Monday, September 12, 2005

2005 CCC Garden Awards

The end of the growing season marks the time for the 2005 Cincinnati Cape Cod gardening awards, in which I present awards to my plants. The categories are entirely whimsical and subject to change each year.

Most Resilient
The most resilient plant has to be my redbud seedling I received, free, from the National Arbor Day Foundation. I received 10 trees, but had only eight pots, so two lucky sticks were planted directly into the lawn. The redbud was still a naked twig when Mike gave the lawn its inaugural mowing of the season. I guess the huge ring of mulch around the seedling wasn’t enough of a clue for him to steer around the tree. He mowed it down. Ever hopeful, I planted a tomato cage around the stump and waited. It has rebounded beautifully.

Best from Seed
This is a tie. I’ve written previously of my amazing butterfly weed that bloomed from seed the first year. I’d also like to recognize the fantastic growth I’ve gotten from lemon seeds I started last winter during the Great Citrus Experiment.

Ugliest Post-Bloom Appearance
This award does not go to an herbaceous plant, but a woody one. Yes, daffodils and tulips and even lilies look ragged after they’ve finished blooming. However, the foliage does eventually disappear or brown enough that you can safely cut it away. With my Miss Kim lilac, though, I’ve had to look at its nasty, parched-looking leaves all summer. I was heartened to notice that the Miss Kims at the Friendship Park don’t look any better. At least its ugly appearance isn’t my fault (or the park landscapers and I are doing the same thing wrong).
My snowball bush gets an honorable mention in this category. It seemed to bloom too heavily for its own structure to bear and now looks positively bedraggled. Next year I’ll be lightening the load by cutting many blossoms to bring indoors. (By the way, if you click on the link for the snowball bush picture, you can see my neighbor's fake plant in the background.)

Best In-Place Surprise
Terese Bugnet wins, hands down. This rose is a prolific bloomer and sweetly scented. Best of all, it came with the house.

Most Popular with the Bugs
This is a bit hard to judge without an actual bug per minute count. My butterfly bush and sage receive constant insect attention. However, my blue mist shrub was attracting bees, moths, and butterflies even as I was planting it in the ground. Therefore, it wins the popularity award.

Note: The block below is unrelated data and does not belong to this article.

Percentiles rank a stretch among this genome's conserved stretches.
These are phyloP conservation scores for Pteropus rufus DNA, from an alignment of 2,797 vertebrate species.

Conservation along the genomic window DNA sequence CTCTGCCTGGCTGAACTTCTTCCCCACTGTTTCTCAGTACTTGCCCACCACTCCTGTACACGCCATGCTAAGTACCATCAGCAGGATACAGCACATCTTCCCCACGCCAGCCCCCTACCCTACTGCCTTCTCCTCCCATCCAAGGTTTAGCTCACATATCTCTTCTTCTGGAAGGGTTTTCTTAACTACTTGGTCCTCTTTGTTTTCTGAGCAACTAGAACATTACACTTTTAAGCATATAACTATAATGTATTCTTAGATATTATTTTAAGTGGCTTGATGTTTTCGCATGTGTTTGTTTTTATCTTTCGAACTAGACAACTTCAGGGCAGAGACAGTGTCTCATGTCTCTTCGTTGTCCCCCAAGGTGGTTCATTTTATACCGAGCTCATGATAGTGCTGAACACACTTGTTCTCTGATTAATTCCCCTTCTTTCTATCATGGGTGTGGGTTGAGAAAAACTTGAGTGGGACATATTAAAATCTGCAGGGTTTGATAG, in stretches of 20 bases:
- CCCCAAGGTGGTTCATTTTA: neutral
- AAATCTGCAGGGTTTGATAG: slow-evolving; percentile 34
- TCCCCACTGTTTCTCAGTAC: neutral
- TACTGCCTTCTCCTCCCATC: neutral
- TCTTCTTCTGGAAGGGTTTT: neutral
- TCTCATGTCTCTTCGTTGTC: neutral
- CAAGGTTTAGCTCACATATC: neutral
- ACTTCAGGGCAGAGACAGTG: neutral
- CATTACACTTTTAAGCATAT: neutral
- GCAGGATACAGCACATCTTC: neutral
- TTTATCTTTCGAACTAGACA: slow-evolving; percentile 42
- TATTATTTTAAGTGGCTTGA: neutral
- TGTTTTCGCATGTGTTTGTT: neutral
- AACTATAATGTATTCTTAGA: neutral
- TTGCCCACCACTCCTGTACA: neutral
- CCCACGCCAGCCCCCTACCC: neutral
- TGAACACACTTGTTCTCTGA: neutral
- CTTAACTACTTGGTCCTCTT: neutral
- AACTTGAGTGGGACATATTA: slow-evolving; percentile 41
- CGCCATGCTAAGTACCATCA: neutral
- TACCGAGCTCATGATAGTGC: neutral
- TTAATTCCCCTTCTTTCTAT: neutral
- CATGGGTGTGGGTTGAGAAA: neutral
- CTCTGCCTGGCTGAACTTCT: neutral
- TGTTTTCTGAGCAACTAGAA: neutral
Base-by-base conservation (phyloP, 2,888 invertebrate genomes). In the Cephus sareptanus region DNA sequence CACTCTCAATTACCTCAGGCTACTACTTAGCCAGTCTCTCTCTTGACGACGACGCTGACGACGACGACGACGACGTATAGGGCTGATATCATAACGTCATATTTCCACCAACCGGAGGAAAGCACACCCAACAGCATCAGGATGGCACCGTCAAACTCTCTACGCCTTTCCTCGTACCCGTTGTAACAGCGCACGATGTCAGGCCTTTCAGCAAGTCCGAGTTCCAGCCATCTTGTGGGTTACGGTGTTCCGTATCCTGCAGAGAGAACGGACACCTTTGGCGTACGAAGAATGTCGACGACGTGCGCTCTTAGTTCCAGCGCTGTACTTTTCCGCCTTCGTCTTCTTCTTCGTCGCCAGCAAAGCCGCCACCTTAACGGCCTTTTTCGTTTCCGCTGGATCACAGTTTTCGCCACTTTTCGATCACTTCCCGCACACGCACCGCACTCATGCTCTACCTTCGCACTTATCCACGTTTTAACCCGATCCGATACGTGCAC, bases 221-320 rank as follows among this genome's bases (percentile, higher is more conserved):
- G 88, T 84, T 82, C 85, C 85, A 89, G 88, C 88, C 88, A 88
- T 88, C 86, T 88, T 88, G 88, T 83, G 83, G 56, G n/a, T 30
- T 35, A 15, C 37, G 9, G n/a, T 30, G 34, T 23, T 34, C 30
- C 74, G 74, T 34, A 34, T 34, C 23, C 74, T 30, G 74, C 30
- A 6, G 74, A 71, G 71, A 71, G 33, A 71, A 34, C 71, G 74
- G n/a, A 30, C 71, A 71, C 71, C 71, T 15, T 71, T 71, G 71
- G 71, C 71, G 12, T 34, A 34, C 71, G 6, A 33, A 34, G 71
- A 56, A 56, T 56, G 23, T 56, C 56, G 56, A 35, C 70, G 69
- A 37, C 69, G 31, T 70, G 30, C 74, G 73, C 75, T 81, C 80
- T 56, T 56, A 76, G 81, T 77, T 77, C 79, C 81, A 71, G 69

Most Misplaced
I made many errors when placing plants in the ground, but most of them were aesthetic. The only plant that truly suffered from misplacement was the sweet woodruff that I planted in full sun. I discovered my mistake not long after I put it in the ground in March. After allowing the sweet woodruff to bake until August, I mercifully moved it to a mostly shaded position near Cleo's bench. It survived the summer, but just.

Most Impressive Growth
They call trumpet vine an invasive for a reason. I planted a 6-inch stick in the spring and now have a 15-foot monster. Will it bloom next summer? Anecdotal evidence is inconclusive. It may bloom next year or it may not bloom for five.

Most Vigorous Cloner
I purchased 3 ostrich ferns from Trader’s World in June. They evidently like their shady spot (but with good sky light) and my regular watering. At last count, I have eight ferns. I may distribute them around the yard next spring.

Well, like most award presentations, this has gone on far too long. What nominees do you have from your garden?


Blogger Dianne said...

Very interesting post! Helpful advice too. Plants do have a mind of their own, so to speak. What may bloom and do well this year may not do well next year. You have a nice reference post for yourself.
I was very impressed by your lemon tree! And my trumpet vine was like yours, as I said earlier, took a good 5 yrs or so to bloom.